Probably worth focusing on the pressures mostly, and use the superheat to make sure it is safe long term. Your setup is not that far off of a factory configuration, just far enough that factory charge numbers can't be trusted. For any given evaporator condition (charge level and superheat), your subcool will be primarily a function of your orifice tube size. There's not a whole lot to tweak unless you are way off, then you will need to swap to a different orifice (which shouldn't be the case, you have a variable one already). But since you have a variable tube, you might not see much variation on the subcool anyway. Pressures and vent temperature should be your primary charge determination tools, evaporator superheat should be an indicator as well. the rest of them are sanity checks for longterm operation.

Think of it as a confirmation step rather than design step. If you were in an extreme environment or had a wildly different arrangement, then the subcool would tell you if you needed to increase or decrease the orifice size. In rooftops, we would set charge based on Superheat and evaporator performance, then see what the superheat was. If too low, we would reduce the orifice size, too high, open it up. And all of that was done at a controlled setting, such that we knew what was "enough" there that we shouldn't have issues at the extremes, then we go to those extremes and verify. But for auto systems, it's all an educated guess and the only outputs that generally matters is vent temps, system function, and owner satisfaction rather than energy efficiency, warranty, sound, manufacturability, cost, data centers in Dubai, snowy rooftops in Canada, and everything else.


Shawn

'85 MC with budget 5.3L swap, TH350 with stock 2.14 rear end
It ain't much off the line, but it's nice on the highway
#1073880 - 05/10/22 01:19 AM Re: Questions About Charging new AC????? [Re: 88ssBrent]  
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86ttop Offline
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86ttop  Offline
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An 82-92 Camaro has an accumulator, so the charge would be 90%, the filter/drier on earlier systems gets the 80%


Leo Paugh
It's not an attitude, it's just the way I am.
POW*MIA
You are not forgotten
If things improve with age, I must be approaching magnificent. thumbs
#1073884 - 05/10/22 01:30 AM Re: Questions About Charging new AC????? [Re: 88ssBrent]  
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88ssBrent Offline
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Thank you for the tip Leo!

#1073887 - 05/10/22 08:28 AM Re: Questions About Charging new AC????? [Re: 88ssBrent]  
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FinallySS Offline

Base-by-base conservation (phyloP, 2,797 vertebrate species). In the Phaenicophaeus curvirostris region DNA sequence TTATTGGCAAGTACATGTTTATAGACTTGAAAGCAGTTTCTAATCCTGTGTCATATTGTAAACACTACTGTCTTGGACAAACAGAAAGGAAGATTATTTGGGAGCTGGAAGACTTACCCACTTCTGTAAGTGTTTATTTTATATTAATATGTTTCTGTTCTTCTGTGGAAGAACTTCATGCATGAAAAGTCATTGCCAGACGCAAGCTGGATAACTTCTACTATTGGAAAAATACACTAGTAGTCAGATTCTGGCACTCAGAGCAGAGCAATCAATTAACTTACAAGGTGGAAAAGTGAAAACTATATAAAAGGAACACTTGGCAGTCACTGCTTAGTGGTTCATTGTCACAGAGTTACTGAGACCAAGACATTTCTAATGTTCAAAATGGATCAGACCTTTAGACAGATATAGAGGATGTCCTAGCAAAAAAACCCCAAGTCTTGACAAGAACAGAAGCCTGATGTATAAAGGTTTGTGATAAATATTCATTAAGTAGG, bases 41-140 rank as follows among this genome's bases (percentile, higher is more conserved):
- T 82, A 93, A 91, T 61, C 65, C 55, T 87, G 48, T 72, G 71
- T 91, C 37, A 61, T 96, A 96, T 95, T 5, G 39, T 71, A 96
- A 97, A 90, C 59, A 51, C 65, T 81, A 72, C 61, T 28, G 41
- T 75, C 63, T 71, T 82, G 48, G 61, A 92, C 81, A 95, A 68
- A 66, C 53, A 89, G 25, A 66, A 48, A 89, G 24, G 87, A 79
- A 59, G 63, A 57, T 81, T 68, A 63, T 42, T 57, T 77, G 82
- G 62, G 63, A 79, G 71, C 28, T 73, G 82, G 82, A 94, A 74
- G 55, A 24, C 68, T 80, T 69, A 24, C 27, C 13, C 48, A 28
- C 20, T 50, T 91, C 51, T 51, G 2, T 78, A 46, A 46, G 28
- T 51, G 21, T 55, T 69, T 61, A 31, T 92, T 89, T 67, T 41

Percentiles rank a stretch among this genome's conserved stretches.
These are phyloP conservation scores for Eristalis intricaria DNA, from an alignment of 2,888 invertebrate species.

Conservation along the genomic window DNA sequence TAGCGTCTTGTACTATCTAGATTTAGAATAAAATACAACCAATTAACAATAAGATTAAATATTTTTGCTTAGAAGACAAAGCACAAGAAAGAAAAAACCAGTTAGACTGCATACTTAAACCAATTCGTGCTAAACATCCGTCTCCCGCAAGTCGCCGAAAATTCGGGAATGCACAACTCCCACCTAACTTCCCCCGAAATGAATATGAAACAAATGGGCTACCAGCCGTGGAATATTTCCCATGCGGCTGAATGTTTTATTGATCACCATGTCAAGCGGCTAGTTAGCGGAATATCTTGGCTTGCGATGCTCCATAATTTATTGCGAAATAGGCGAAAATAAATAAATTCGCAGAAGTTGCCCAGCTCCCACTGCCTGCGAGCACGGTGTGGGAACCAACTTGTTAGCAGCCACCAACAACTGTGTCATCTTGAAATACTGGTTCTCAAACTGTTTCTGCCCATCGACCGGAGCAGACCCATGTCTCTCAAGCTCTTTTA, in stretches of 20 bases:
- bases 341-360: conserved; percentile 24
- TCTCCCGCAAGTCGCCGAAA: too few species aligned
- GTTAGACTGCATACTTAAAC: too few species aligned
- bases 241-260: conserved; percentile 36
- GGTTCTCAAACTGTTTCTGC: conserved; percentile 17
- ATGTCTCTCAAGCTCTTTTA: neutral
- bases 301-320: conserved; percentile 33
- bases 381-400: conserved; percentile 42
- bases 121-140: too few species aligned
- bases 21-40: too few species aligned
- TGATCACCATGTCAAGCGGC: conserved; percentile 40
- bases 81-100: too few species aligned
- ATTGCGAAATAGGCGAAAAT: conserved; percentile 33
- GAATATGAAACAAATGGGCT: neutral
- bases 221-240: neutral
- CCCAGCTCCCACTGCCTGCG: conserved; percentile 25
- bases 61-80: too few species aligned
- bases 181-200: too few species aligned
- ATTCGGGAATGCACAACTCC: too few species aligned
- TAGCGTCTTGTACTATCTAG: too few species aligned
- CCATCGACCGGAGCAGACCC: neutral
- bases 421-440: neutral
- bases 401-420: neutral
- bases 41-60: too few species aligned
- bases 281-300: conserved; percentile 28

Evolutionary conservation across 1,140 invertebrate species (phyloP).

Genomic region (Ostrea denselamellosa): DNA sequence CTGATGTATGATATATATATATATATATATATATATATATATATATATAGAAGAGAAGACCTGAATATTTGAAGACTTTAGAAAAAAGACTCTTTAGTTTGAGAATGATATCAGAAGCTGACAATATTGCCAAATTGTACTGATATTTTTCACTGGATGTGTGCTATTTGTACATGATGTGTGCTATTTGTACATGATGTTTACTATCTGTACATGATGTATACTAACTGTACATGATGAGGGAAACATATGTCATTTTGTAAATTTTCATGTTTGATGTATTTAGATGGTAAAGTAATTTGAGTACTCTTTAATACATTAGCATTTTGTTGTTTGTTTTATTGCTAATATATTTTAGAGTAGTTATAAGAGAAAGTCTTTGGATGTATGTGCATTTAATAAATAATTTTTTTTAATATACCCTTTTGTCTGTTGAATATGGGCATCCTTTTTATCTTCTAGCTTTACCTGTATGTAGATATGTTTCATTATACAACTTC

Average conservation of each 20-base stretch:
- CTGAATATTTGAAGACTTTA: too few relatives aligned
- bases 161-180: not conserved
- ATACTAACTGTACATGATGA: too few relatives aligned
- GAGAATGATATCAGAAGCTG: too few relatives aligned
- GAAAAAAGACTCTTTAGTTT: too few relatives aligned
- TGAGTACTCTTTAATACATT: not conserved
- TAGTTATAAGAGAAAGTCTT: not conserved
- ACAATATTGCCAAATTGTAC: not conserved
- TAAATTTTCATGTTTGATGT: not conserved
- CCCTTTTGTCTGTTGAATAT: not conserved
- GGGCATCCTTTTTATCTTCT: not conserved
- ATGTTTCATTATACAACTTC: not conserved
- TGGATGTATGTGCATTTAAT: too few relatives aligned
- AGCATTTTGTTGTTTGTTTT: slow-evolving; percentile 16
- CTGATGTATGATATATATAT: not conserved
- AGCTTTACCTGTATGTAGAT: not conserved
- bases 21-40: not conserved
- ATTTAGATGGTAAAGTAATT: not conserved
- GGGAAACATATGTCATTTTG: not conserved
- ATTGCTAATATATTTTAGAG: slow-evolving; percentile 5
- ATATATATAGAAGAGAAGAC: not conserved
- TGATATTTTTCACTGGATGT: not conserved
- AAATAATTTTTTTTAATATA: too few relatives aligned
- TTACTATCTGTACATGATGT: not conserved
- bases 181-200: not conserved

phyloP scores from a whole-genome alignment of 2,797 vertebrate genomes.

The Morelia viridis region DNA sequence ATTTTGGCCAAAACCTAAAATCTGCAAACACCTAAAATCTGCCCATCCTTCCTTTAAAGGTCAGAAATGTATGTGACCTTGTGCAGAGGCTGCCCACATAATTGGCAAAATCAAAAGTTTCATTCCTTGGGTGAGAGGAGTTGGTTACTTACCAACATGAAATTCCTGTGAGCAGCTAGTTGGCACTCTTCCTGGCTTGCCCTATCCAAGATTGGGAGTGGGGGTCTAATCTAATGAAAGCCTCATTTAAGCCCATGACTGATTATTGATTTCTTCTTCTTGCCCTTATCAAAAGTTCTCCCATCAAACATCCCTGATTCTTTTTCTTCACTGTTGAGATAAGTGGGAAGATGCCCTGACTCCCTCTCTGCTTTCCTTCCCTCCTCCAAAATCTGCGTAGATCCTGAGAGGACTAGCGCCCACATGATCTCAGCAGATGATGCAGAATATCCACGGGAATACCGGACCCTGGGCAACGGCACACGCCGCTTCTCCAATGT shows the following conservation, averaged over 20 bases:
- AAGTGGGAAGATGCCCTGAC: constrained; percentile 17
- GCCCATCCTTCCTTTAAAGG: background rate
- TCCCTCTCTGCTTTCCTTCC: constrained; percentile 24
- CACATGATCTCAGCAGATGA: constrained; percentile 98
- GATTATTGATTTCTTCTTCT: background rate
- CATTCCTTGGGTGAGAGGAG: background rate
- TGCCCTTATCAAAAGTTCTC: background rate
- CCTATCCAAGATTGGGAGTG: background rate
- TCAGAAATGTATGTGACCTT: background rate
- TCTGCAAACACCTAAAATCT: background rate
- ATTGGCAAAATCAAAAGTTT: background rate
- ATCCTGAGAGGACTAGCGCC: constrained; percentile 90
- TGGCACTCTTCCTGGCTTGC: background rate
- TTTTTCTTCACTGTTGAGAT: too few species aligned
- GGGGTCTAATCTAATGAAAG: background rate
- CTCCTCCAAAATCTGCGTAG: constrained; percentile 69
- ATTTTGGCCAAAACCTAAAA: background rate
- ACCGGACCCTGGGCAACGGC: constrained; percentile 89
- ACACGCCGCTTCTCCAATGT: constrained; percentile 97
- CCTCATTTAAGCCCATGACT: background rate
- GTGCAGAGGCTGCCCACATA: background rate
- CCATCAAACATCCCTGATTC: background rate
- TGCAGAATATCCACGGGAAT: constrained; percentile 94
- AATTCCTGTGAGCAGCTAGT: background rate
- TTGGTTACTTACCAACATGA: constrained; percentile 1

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FinallySS  Offline
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Nice Sunny Hawaii
Just my experience. I have replaced my R-12 system with R-134. Everything I have is stock, but brand new from hoses to compressor. I needed new heater core, evaporator and condenser anyway. Followed the sticker that was on the car and calculate the amount needed for my newly setup A/C system (was it about 80% of R12 system? Forgot what was the calculation but I got the formula from here).

I first thought I overcharged it because compressor kept cycling. My gauges confirmed this. So took it to a friend who does the AC service and took out some 134 out. Thinking it's going to be OK, I just left that as is. Sure, when the compressor was engaged, it was nice and cool but it still was cycling. Thinking "what the hell. If I overcharge it again, I can take it back to my friend to take some 134 out again", so I charged the system again, but this time, I went by what the gauges read. It took almost a pound more than the calculation that I came up with.

To this day, system is working great (however, thinking of changing it to Sunden compressor and also change the condenser to more modern design ones) and haven't touch it other than tightening the belt once in a while. Same with my DD Lincoln. I had to change the compressor so went into AC shop (my friend wasn't available that time due to our schedule) to discharge the system, changed the compressor (which is whole another story by itself) and rechanrge the system. I first followed the repair manual, charge it but compressor kept cycling. added little more by reading the gauges and now it's trouble free.

BTW, I live in middle of the Pacific, so we rarely go below 80, and during the day is almost never.


1986 Silver MCSS - Poly bushing and Hotchkis spring w/Bilstein, Posi w/3.73, MSD 6-AL, E-Brock 600cfm, Aluminum 2-row radiator.
1986 Black MCSS - R.I.P............Finally.